With a hat-tip to the 2004 TV mini-series from Ewan McGregor and Charley Boorman. This is the eight day in a series of posts written about our 2016 EV Roadtrip written in the same manner as our 2015 trip. Here, There, and EVerywhere Trip – Day 01, i.e. summaries written for each day of the trip, published each day, this time two months from the day of the trip. It may seem funny to some to have a summer trip published at the start of the Fall, think of it as some daily entertainment for those that are back in their offices thinking about their past summer trips that could have been or thinking about their next trip.
Missed the previous day’s post, click here to read Day 7 of this trip. You’re just joining us on this trip? Click here for Day 1 and start from the beginning!
So, why the long way round? Well… We got four referrals on the Fourth Tesla Referral Program (May 30, 2016 to July 15, 2016) and we expected to get an invite to the Gigafactory Party, so we thought to start our trip and go to Reno (a nearly 500 mile direct drive from home) via the Pacific Northwest (about a 1600 mile detour) with the intermediate goal of attending the EV Roadmap 9 Conference in Portland, visiting family who were spending time in Seattle, WA and family in Vancouver, BC before turning back for the party.
So, what do we have in store today? Today’s goal is to continue our visit with our relatives in Vancouver. We’ve visited Vancouver as tourists over 15 years ago and have done some of the basic “touristy” things, so this was really about hanging out with family. Our entire stay in Vancouver is at the Hilton Metrotown Vancouver, another Tesla Destination Charger hotel.
Day 8 – Visit family – Vancouver, BC. July 25, 2016
The Hilton Metrotown Vancouver is an official Destination Charger location, it has one HPWCs rated at 80A and a J1772 charger rated at 30A, when we went to bed the previous night, just past midnight, I was already done charging, but there were no hotel parking spots available. I decided to stay in situ. To alleviate any “EV-hole” behavior (or should I spell it behaviour since I’m now over the border, I parked close to the wall, unplugged our car, and put our EV Hangtag (designed by Jack Brown) with my contact information on the dash so that I can be contacted easily. This way, in case someone needed me to move to use the HPWC, I can be reached. Additionally, unplugging our car from it also provides ample reach for a second Model S or Model X to come in and take the spot next to me and charge quickly.
Luckily, no one did overnight, and I was able to get a good night’s sleep.
We parked the car at 380km of range and lost 1km overnight.
Switching to miles, this shows 235 miles of range in the morning, flipping back to the picture from earlier in the morning that showed 236 miles of range. So, for the algorithm, I guess 1 km=1 mile… The vampire drain on this car during this trip has been strange, to say the least. Either way, I’m pretty sure we have enough range to drive around town several times in either kilometers or miles.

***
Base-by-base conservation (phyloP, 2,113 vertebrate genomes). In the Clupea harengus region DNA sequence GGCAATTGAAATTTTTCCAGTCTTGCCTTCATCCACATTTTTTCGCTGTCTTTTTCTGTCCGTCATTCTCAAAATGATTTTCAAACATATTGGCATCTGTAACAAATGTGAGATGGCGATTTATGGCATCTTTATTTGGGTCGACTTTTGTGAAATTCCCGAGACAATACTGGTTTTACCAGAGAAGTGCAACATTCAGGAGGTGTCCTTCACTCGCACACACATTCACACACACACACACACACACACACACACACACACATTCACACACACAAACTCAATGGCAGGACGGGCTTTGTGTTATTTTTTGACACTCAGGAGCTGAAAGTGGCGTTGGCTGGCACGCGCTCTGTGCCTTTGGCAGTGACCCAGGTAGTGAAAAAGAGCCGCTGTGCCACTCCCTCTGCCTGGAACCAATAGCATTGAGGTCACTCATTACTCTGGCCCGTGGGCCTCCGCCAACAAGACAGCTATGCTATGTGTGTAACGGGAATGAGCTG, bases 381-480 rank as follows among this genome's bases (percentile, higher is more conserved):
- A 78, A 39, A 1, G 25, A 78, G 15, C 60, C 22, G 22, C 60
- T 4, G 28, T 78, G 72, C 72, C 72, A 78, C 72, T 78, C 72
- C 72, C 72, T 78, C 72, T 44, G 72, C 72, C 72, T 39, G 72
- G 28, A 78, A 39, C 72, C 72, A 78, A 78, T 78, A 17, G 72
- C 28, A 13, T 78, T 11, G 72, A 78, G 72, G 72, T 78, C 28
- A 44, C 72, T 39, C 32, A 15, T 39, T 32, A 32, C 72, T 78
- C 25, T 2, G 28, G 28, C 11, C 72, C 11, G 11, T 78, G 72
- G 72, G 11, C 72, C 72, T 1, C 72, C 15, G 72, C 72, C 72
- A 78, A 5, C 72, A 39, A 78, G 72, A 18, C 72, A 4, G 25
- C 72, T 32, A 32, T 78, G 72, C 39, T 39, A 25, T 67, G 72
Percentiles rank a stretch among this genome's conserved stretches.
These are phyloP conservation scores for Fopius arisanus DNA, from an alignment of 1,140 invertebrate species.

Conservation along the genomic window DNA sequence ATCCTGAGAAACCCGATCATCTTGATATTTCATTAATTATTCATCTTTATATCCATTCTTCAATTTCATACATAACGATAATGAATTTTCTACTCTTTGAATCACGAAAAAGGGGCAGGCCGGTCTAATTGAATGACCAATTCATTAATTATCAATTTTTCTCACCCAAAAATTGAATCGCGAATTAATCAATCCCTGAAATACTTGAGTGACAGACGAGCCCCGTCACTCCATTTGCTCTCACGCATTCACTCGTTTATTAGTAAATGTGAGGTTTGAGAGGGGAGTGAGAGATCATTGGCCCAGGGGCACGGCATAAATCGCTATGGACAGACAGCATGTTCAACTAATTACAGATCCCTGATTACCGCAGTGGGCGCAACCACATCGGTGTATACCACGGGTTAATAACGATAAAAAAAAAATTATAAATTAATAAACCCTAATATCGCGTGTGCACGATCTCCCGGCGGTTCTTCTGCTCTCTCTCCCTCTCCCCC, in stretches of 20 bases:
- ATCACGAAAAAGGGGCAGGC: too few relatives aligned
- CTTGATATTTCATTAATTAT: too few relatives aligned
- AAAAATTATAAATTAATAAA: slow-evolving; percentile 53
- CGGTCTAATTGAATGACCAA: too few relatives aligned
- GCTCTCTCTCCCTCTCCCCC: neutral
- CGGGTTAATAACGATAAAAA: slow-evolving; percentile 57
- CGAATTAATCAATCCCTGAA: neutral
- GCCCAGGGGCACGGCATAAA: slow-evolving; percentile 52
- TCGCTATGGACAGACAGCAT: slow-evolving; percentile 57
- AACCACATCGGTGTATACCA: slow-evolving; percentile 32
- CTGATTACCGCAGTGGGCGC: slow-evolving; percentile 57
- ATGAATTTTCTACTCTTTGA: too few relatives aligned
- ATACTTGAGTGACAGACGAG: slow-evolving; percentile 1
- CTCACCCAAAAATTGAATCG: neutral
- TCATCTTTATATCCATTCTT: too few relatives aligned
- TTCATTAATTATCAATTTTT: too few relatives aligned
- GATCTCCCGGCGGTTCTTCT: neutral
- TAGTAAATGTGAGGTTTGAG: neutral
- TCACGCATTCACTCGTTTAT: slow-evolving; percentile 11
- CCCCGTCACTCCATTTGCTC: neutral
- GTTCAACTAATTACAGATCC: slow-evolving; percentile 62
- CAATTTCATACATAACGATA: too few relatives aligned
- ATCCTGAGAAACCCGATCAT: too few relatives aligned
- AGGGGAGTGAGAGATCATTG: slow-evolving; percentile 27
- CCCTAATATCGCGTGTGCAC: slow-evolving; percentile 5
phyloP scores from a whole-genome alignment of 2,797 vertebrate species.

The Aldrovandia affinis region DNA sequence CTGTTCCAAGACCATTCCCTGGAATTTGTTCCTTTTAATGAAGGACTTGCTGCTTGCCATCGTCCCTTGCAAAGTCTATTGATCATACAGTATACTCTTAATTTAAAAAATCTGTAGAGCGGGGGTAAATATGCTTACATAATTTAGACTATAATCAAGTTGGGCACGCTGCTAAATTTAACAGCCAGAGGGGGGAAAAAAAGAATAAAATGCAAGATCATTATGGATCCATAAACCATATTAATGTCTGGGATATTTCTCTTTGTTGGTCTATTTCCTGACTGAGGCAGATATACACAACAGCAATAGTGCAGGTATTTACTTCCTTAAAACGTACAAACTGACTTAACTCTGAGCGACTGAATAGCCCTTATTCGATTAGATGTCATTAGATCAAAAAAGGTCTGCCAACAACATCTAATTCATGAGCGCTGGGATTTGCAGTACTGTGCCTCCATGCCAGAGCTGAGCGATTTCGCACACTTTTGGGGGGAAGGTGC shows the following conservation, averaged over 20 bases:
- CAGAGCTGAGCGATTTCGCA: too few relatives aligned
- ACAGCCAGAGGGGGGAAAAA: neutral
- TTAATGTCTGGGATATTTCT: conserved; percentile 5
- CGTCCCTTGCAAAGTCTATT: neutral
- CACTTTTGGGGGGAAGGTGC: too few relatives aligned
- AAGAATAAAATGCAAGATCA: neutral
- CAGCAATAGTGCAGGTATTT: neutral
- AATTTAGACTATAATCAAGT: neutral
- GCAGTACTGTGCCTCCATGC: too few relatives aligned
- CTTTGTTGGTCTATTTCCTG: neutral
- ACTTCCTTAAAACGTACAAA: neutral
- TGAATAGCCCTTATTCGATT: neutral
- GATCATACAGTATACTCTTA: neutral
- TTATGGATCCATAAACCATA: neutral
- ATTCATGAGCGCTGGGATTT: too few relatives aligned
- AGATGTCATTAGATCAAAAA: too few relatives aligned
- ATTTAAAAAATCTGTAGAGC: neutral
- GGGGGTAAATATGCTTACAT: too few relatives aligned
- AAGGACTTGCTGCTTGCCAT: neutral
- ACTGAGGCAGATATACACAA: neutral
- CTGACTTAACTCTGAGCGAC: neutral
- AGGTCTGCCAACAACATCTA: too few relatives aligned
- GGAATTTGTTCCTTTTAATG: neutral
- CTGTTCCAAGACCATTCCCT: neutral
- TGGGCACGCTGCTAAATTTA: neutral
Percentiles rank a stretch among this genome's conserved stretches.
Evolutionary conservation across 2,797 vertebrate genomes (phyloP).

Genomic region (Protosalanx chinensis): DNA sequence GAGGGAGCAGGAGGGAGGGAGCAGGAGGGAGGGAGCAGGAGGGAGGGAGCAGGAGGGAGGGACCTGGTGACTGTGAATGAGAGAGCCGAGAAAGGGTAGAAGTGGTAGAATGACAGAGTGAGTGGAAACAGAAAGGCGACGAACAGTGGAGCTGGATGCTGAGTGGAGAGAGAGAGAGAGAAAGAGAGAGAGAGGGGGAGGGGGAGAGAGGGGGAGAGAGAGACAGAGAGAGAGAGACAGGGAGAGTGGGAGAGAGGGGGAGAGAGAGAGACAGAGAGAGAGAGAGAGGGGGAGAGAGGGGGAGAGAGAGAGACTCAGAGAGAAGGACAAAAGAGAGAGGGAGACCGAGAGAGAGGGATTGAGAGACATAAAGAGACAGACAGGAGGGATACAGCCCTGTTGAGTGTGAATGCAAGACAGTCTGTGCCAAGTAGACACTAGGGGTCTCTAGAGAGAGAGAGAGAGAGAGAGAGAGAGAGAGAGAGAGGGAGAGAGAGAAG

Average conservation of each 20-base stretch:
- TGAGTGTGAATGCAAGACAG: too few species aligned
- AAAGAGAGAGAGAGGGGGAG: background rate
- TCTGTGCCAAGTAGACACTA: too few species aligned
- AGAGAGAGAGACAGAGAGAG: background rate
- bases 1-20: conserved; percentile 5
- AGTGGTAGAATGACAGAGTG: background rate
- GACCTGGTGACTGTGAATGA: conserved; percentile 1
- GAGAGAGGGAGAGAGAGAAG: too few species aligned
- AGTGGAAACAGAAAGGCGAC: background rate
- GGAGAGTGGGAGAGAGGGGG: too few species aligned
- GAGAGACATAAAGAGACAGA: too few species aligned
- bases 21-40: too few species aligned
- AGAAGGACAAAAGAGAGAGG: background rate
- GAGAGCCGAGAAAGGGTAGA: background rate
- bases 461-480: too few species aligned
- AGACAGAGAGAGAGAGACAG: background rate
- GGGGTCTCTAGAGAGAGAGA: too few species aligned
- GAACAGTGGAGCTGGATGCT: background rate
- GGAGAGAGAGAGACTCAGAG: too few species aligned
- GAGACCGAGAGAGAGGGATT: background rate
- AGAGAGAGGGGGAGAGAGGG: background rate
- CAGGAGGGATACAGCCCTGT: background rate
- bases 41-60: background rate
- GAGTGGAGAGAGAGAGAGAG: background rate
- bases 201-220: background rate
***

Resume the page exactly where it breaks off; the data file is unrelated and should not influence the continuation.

As I stated earlier, the plan was to visit with our relatives today and start it with a Dim Sum brunch. Vancouver, BC is one of the better places in the world to eat Dim Sum, and we were not going to miss the opportunity to go ahead and have some while in town. We did get up a few hours earlier than our scheduled meet up with relatives and decided to see if we can catch the Electra Meccanica location in downtown Vancouver.
Electra Meccanica had a functional test earlier in the summer that I followed over the Internet, but were unable to attend and I was hoping to be able to catch a glimpse of this three wheeled EV at their location. So, we headed into downtown Vancouver to visit their storefront location.
On the way there, we spotted an i3.
Just in case you were having a hard time squinting on zooming in on the picture above, here’s one with the Zoom on.
Parking near Electra Meccanica was a breeze, we were able to get good and free street parking nearby. As a Southern Californian, I always appreciate free parking.
Electra Meccanica has been showing off a Corbin Sparrow as the inspiration for their 3 wheeled EV and a bright, red one was parked outside of their storefront.
The picture rendering for the Solo, Electra Meccanica’s EV, can be seen on the sign. The Solo does not look as “fun” a design as the Corbin Sparrow, but thought to still go in to chat with the guys there.
Any Tesla fan or customer that has visited a Tesla store will recognize some similarities with the way that Electra Meccanica has set up its location in downtown Vancouver.
The chassis of the Solo on display is reminiscent of the Roadster, Model S, and Model X chassis that has adorned the Tesla stores in the Tesla sales network.
The railing that is pulled out on the chassis display demonstrates how the battery packs for the Solo will be installed in the finished product.